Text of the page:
“I never take it too serious, but people come up to us and say ‘You were too loud’ or ‘You shouldn’t have said that,’ ” said Cardinal Newman’s athletic director Jerry Bonfigli. “It’s kind of what we are moving toward, so we just want to be loud and positive.”

Getting student investment is critical. There is a class clown element among the “bleacher creatures.” The kid with the snarkiest remark gets the biggest laugh. And getting that laugh feels pretty good. So key to success of “Battle of the Fans” is tackling that attitude and asking students to be creative, clever and funny in support of their school rather than taking a dig at their opponent.

Alex Netherda, a senior at Maria Carrillo High School who has attended his fair share of athletic events both in the stands and on the field of play, said a shift in mindset is possible. Netherda took part in a meeting held with student representatives from all participating schools to go over objectives and face the obvious hurdle: Will students embrace it or dismiss it?

“Obviously, if you can come up with an especially great insult for the other school, you will feel like top dog, but it won’t be long before one comes right back at you,” Netherda said. “I think it will catch on. People like chanting good things toward our team and watching our team do well.”

Fong believes it.

“Here is the thing about teenagers: They are awesomely amazing,” she said. “They rise to the challenge.”

At Analy, principal Chris Heller is making physical changes along with participating in “Battle of the Fans.”

The Tigers’ Blue Crew rooter section last year was in the bleachers directly across from the opponents’ bench. This year? It’s across from the home team.

“It was strategic in doing that — facing our players and encouraging them,” he said.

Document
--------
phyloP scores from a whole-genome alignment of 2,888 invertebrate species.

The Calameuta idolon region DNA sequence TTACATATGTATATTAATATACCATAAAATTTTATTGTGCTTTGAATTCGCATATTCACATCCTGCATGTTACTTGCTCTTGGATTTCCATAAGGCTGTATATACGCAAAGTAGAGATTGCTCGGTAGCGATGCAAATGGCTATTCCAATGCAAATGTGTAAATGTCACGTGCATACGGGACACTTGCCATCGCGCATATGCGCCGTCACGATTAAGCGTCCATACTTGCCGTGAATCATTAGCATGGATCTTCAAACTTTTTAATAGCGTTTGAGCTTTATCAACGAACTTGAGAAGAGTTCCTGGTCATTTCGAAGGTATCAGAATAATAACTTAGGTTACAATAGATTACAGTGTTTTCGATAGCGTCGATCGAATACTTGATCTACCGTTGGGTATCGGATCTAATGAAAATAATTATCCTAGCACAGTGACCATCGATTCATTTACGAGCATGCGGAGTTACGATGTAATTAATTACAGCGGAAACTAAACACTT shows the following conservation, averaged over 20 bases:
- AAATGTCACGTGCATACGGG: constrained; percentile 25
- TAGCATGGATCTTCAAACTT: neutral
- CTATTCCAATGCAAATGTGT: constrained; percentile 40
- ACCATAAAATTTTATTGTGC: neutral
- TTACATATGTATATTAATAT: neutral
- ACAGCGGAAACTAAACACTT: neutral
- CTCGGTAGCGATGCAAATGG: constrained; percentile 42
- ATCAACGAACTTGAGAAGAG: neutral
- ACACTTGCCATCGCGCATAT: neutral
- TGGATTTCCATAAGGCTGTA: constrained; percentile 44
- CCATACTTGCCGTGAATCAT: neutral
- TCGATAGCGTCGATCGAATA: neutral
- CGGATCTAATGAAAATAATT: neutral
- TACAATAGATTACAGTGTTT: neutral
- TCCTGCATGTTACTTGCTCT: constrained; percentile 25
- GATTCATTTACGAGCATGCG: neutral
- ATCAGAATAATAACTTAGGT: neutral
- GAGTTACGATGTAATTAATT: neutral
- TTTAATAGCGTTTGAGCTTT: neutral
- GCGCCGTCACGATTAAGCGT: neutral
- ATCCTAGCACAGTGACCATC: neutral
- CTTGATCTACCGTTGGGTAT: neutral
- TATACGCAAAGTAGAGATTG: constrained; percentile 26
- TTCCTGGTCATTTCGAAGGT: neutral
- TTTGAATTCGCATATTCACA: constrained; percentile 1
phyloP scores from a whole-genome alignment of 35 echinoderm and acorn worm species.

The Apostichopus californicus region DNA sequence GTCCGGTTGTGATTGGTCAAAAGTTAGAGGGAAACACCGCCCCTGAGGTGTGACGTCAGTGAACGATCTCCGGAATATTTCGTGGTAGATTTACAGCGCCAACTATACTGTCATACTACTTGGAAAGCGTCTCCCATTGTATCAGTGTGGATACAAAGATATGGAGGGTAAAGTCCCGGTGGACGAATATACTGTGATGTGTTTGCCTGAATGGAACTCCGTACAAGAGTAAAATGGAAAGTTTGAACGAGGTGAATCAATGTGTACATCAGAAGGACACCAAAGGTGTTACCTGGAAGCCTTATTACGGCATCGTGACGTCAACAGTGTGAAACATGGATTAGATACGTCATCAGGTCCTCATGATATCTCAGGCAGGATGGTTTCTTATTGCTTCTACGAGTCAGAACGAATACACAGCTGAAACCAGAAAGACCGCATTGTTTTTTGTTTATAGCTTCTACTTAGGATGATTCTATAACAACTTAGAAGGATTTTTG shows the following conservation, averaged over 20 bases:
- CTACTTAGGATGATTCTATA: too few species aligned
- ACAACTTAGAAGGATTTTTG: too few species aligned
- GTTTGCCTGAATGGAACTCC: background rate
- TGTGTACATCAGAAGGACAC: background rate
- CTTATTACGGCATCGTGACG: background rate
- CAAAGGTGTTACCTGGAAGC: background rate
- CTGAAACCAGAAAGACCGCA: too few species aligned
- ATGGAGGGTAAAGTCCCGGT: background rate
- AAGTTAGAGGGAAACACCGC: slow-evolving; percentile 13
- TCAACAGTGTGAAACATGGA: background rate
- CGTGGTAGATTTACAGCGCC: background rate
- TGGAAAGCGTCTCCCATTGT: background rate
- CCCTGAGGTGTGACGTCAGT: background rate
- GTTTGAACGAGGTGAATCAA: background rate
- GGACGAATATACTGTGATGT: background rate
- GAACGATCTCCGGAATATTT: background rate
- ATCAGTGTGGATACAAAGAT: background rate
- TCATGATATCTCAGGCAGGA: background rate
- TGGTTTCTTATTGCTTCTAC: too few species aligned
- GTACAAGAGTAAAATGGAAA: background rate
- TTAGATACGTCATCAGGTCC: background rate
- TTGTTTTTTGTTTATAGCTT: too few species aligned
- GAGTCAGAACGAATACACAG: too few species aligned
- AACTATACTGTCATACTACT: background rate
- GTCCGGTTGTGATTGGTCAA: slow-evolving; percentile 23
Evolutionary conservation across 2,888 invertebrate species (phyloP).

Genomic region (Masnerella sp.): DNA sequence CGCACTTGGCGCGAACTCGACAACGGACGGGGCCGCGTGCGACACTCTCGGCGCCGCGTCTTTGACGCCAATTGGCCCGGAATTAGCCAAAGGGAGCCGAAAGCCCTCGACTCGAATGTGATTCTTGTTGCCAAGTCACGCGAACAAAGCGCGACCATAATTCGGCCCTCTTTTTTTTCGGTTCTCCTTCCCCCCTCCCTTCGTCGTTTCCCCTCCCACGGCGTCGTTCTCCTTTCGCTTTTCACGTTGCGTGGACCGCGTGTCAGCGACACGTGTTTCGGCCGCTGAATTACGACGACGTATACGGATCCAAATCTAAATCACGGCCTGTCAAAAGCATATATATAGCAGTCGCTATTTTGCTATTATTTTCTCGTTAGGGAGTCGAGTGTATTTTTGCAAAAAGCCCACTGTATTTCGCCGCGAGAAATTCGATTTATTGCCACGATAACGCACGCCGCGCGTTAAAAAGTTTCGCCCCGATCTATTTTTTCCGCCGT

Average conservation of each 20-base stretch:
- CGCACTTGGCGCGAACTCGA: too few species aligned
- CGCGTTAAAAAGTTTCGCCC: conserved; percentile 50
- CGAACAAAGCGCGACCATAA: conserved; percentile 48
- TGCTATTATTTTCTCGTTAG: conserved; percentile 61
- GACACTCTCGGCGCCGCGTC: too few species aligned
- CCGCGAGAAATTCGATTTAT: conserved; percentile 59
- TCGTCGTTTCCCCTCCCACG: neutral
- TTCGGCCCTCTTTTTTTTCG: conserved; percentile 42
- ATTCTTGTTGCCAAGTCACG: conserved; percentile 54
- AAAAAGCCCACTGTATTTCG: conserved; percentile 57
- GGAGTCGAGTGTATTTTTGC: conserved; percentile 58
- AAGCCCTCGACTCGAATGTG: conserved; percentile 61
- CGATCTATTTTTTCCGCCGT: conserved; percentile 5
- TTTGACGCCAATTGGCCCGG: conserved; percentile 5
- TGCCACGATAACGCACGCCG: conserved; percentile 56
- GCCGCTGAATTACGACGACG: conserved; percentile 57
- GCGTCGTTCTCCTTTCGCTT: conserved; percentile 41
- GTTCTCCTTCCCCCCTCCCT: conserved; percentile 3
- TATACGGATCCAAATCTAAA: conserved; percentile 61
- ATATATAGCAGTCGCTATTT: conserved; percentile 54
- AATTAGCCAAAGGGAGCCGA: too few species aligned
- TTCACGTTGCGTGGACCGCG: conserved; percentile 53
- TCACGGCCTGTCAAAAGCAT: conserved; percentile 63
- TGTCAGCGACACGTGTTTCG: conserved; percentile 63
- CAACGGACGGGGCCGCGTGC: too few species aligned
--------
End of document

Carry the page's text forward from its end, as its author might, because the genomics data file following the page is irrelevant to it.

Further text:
“We have seen some events at basketball games that have caused us to rethink,” he said.

Heller has perspective most don’t. He played basketball at Chico State. But Heller and others say the college and pro games are not the same as high school athletics, and the fans shouldn’t act the same, either.

“I don’t think it’s part of high school sports,” he said. “The idea that students can say what they want and use profanity or sometimes even derogatory terms and heckle them, I don’t think schools want to be known for that. I think we should take steps like this to discourage it when we can.”

I heard some choice jeers at soccer and football games this season. But basketball is where the program will launch.

Also of note. I spent a good deal of time watching videos from Michigan’s program this week. Not once did I see footage of students cheering (or even attending) a women’s game. Nobody asked me to be a part of the impartial panel of community people who will eventually decide the “Battle of the Fans” winners, but surely those wise folks will be mindful of fostering spirit for all teams.

You can reach staff columnist Kerry Benefield at 526-8671 or kerry.benefield@pressdemocrat.com and on Twitter @benefield